She placed a hand to her temple, “This has got to be the worst banquet I’ve ever seen!”

Meerani was starting at the Dark One below her. Everyone in the Raj’s audience chamber looked upon him with horror. Meerani’s eyes were wide and unblinking.

The Rani gasped, “Meerani!”

She snapped her fingers under Meerani’s chin. When that got no reaction she waved her hands frantically under Meerani’s eyes. “Uh,” Meerani said.

Her gaze shifted from the Dark One to her mother. The Rani clutched her “Don’t worry we’ll keep that dreadful man away from you!”

“Momma?” Meerani’s brows furrowed at this.

“I don’t care how strong his army is. We’ll never accept a proposal from that man,” the Rani shuddered.

“He makes the Gurkans look civilized in comparison. The Raj has already promised me he’ll never give you to a Gurkani prince,” the Rani sniffed.

I looked at the Dark One myself. The guards hadn’t drawn their swords, but remained close to the Raj, ready to defend him. They gave some luckless servant the task of carrying away what was left of the black cobra. The Dark One reached into a pocket from his voluminous robes. The guards hissed at this, but the Raj refused to issue the order that would’ve set them on him.

He took a black velvet bag out. Its drawstring was unloosed. The napkin shrouded black cobra was placed in the bag. Its drawstring was drawn and knotted twice. The Dark One handed the bag and its contents to the servant. They grabbed it by its drawstrings but refused to touch the pouch. “Give it a burial in a garden spot,” the Dark One said.

The servant glanced at the Raj who nodded “yes”, “It will be as you wish, my Lord.”

“Are snakes sacred to your family?” the Raj asked.

“They’ve been valuable allies in the past,” the Dark One said.

The Raj laughed, “I don’t know if your regard for a creature used as a pawn is a comfort or a bad omen.”

“Perhaps your priest could tell you how to read these events?” the Dark One said.

“All of us rajs would be figureheads if priests had their way. He already told me his opinion of my plan. However, he leaves the difficult parts of ruling and defending the kingdom to me. That’s why I’ll be the one to make the final decision here,” the Raj said.

The Dark One nodded at this, “Whatever decision you make will be honored.”

Devoted to the Dark One

Copyright © 2019 by Cathy Smith

All rights reserved

<Chapter 11

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Free Read Devoted to the Dark One Chapter 11-Saanvla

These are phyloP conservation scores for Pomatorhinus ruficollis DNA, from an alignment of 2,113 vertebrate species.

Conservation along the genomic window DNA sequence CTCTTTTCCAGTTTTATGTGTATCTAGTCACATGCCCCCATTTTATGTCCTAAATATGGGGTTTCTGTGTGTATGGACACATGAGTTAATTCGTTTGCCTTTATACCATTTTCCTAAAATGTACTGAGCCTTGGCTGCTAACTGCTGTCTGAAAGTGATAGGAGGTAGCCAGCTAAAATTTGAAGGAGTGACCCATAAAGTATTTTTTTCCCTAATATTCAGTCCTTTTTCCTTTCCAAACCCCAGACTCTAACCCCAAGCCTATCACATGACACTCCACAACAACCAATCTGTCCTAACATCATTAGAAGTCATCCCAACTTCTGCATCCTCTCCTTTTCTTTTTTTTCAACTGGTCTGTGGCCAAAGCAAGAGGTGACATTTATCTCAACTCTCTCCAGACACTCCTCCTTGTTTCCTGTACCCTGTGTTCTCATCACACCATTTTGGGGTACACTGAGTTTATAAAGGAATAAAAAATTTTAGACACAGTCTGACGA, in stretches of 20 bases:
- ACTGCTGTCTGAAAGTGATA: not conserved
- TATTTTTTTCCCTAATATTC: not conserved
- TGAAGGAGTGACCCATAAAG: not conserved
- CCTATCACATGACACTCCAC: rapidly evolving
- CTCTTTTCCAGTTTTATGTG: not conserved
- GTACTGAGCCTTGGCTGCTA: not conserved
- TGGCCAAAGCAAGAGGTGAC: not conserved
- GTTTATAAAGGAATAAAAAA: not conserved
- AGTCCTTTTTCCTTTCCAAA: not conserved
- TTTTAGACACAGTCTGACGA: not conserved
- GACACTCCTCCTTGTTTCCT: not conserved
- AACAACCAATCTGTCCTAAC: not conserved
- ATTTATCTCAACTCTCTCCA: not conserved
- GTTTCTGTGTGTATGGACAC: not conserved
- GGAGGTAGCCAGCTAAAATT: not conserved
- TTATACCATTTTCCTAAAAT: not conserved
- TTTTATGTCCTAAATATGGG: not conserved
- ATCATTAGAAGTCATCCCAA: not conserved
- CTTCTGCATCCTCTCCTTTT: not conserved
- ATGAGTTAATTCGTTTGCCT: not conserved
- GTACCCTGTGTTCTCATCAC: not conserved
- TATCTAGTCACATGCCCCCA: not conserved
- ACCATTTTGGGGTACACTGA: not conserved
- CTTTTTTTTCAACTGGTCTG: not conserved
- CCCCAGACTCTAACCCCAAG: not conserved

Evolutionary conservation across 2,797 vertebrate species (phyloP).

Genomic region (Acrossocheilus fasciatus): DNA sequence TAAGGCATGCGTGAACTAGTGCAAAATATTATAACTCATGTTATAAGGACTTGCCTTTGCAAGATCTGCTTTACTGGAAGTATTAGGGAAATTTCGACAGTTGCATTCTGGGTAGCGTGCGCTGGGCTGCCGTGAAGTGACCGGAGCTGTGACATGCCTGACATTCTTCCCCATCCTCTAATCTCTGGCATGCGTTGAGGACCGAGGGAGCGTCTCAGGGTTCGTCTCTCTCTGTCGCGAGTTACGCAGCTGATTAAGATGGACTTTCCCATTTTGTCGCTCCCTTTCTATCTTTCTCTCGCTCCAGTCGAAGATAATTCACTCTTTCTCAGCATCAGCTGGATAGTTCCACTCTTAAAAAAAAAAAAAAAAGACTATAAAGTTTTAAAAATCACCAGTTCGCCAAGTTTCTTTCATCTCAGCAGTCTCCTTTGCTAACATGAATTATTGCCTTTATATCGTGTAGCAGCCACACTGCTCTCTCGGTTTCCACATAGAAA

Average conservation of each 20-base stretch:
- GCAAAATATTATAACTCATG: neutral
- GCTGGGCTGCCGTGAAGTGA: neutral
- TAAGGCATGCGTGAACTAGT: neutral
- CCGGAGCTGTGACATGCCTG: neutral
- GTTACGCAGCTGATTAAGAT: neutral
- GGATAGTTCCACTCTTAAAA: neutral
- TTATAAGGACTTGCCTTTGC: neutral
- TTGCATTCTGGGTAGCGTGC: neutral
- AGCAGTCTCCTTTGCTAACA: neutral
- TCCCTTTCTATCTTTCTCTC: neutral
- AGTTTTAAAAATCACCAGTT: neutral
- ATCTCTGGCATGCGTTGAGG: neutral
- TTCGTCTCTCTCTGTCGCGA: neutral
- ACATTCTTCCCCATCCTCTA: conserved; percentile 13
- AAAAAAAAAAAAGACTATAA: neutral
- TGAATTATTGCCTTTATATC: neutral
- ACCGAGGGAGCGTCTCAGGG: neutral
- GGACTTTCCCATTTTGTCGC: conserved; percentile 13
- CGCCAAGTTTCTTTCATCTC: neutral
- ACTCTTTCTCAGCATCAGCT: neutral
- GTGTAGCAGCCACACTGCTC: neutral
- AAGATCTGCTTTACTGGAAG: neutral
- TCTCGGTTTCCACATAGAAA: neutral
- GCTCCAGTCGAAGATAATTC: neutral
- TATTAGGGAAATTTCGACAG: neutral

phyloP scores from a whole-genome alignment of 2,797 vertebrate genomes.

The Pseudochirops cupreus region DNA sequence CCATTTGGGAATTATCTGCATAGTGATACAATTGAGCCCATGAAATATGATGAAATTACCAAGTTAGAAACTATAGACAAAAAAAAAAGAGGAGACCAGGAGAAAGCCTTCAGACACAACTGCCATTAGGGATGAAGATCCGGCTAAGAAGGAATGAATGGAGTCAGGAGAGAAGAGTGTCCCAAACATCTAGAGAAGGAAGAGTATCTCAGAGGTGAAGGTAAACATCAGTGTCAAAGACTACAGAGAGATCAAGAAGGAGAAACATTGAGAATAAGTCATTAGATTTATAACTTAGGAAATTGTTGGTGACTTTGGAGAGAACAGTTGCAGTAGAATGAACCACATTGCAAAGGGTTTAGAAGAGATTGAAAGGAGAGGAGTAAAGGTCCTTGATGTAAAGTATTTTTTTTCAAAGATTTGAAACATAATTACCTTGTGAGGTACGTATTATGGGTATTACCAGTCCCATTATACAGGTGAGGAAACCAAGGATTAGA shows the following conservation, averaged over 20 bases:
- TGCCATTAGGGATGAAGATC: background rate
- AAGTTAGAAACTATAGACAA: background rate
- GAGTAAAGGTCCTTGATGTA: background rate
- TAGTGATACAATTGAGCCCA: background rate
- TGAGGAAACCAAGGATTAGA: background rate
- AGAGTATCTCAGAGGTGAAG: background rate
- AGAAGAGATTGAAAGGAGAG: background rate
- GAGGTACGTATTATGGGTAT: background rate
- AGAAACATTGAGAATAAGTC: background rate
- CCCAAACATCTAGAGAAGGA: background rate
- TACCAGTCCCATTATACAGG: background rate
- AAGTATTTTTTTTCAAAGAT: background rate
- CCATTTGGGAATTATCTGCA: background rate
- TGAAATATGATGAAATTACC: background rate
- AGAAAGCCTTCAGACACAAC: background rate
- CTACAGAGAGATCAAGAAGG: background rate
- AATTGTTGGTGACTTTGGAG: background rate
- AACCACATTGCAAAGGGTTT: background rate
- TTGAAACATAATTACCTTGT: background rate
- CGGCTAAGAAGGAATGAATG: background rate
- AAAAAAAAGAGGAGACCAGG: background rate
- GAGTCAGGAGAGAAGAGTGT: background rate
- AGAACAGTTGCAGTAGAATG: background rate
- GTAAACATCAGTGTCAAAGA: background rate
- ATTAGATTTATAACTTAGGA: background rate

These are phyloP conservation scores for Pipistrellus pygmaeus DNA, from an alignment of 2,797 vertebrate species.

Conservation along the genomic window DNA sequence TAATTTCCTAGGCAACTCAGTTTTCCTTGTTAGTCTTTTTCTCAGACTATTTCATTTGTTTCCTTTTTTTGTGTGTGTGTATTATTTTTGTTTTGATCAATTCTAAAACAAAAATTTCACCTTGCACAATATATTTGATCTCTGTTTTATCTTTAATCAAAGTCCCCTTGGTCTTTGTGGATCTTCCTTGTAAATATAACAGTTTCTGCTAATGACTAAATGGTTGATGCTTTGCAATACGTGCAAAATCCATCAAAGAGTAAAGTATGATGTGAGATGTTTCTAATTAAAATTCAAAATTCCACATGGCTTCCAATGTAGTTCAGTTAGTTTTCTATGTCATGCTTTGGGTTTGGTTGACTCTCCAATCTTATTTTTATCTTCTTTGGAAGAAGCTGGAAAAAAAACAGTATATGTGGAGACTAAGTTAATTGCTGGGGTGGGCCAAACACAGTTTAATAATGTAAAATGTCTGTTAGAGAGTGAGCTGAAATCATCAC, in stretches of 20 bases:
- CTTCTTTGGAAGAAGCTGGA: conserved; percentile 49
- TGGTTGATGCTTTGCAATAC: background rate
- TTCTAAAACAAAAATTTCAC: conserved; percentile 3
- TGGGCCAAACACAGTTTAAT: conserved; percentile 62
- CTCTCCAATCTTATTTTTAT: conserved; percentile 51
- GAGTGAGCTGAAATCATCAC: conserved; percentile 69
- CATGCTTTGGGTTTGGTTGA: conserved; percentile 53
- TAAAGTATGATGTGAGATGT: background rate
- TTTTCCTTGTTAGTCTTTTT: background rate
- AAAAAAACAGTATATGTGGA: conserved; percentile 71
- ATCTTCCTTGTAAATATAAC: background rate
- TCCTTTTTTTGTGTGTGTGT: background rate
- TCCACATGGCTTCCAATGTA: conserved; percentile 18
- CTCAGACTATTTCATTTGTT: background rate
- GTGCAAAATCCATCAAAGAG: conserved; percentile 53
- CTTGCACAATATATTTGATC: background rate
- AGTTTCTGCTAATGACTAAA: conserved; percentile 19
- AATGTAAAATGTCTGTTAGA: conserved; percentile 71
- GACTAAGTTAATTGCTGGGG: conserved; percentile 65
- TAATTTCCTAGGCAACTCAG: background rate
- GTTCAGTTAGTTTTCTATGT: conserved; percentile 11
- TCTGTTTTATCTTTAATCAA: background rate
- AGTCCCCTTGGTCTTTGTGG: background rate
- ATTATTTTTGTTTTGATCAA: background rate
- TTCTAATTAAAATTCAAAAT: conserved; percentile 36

A robot monk translates the ancient journal of a princess’s handmaid. Leili was convinced her princess lost her mind when she lost her heart to the Dark One. This tale of forbidden romance reverberates throughout the ages into the Singularity.

<Chapter 10  Chapter 12>

You don’t do humility well, do you Saanvla?

You came to my father’s door in saffron robes.

Yet wouldn’t stoop to beg for alms.

You demanded an audience with him like an equal.

Is it any wonder I saw through your disguise?

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Free Read Devoted to the Dark One Chapter 10-The Duties of a Princess

A robot monk translates the ancient journal of a princess’s handmaid. Leili was convinced her princess lost her mind when she lost her heart to the Dark One. This tale of forbidden romance reverberates throughout the ages into the Singularity.

<Chapter 9    Chapter 11>
Some of these verses aren’t proper hymns. Just a collection of notes that she tried to compose into a poetic verse. Meerani was the daughter of warriors. It stands to reason that she’d find a warrior more attractive than a soft boy. Not unless she set out to be a rebel. If that were the case she would’ve chosen someone inappropriate. But then again she was never to choose her own suitor. Even at a young age she knew she’d have an arranged marriage.

Would I even know desire if I didn’t know Saanvla?
I grew up expecting to do my duty.
Kept away from men who weren’t already my blood relatives in the zenana.
Sometimes the maids tittered over stories about Kish and his devotees.
Now I’m little better than one when it comes to my Dark One.
I wish Saanvla was a playful as Kish was!
Saanvla awes me, he never charms me.

It’s little wonder that people assumed Meerani was lovesick! She spent her days in a perpetual daze. When Saanvla was around he crowded out every other thought in her mind. When he was gone reality became prosaic and drab. Sometimes I didn’t know whether I should envy her or try to shake some sense into her. Now there’s nothing, but these hymns left of her Maybe that’s all Saanvla wanted from her? He ignited a fire in Meerani then consumed the light.

For a while I wanted to preserve the grand tale that was spun around Meerani. Now I feel that I must record the truth. I can’t save everyone from Saanvla. There will always be people who choose willful blindness. However, a true record should be recorded so that those will hear the truth will know it.

I refuse to live in fear of the Dark One and his curses. I don’t care if he strikes me down. He’ll say that’s what I deserve for crossing him. Yet there’s no difference between his punishments and rewards, so I might as well do what pleases me.

I will take these notes and hymns and make a chronicle of the events that inspired them!
There’re some hymns Meerani never dared sing in public. She was already in enough trouble with her family. Their political maneuverings inspired some lyrics.

If I revealed them to the public they’d ask, “What do politics have to do with Saanvla?”

I’d say, “Plenty!”

A royal woman is to have only one man in her life.
The man her Father chooses for her.
They gave me to Saanvla
Every year I renewed the vows.
He was my Bond Brother before he was my Ist Sura
When he pledged to protect me, he pledged to protect Father’s Realm!

I remember that first year.

The Raj was too busy to celebrate Princess Meerani’s fifth birthday. The latest skirmish along the Maruwat border required his attention. Meerani was lucky he remembered to give her birthday gift to the Rani, her mother.